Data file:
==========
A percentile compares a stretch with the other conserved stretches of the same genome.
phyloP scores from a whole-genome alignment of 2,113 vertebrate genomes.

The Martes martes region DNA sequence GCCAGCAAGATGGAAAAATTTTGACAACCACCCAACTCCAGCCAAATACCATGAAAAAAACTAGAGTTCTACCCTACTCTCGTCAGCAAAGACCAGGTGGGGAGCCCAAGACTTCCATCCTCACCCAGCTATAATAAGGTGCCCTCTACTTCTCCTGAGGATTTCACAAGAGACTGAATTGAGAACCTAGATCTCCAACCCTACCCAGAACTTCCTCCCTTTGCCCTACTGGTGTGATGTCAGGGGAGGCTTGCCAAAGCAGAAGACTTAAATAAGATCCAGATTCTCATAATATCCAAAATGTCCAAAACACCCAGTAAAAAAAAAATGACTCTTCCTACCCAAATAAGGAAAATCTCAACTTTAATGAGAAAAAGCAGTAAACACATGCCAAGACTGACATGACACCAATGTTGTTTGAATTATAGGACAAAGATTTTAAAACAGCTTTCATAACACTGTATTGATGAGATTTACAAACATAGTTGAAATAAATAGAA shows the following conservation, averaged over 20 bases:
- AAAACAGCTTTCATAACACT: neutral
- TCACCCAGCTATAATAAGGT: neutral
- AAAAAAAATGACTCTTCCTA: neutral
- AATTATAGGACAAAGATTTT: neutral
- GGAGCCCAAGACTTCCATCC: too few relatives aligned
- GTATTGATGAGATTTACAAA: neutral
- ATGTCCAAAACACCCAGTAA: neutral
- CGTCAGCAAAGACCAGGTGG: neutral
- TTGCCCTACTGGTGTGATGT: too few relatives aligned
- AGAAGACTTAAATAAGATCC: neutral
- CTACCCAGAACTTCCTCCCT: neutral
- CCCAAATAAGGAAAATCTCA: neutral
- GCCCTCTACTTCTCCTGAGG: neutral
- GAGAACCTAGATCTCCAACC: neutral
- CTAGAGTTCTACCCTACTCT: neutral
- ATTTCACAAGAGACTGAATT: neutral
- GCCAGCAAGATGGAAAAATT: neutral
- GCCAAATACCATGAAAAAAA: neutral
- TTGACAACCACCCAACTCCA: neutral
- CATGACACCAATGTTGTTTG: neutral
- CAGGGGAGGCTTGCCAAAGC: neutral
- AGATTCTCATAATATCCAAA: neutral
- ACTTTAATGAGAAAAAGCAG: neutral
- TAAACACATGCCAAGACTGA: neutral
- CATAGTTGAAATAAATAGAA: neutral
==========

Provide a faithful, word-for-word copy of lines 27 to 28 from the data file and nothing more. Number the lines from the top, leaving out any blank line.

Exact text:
- TAAACACATGCCAAGACTGA: neutral
- CATAGTTGAAATAAATAGAA: neutral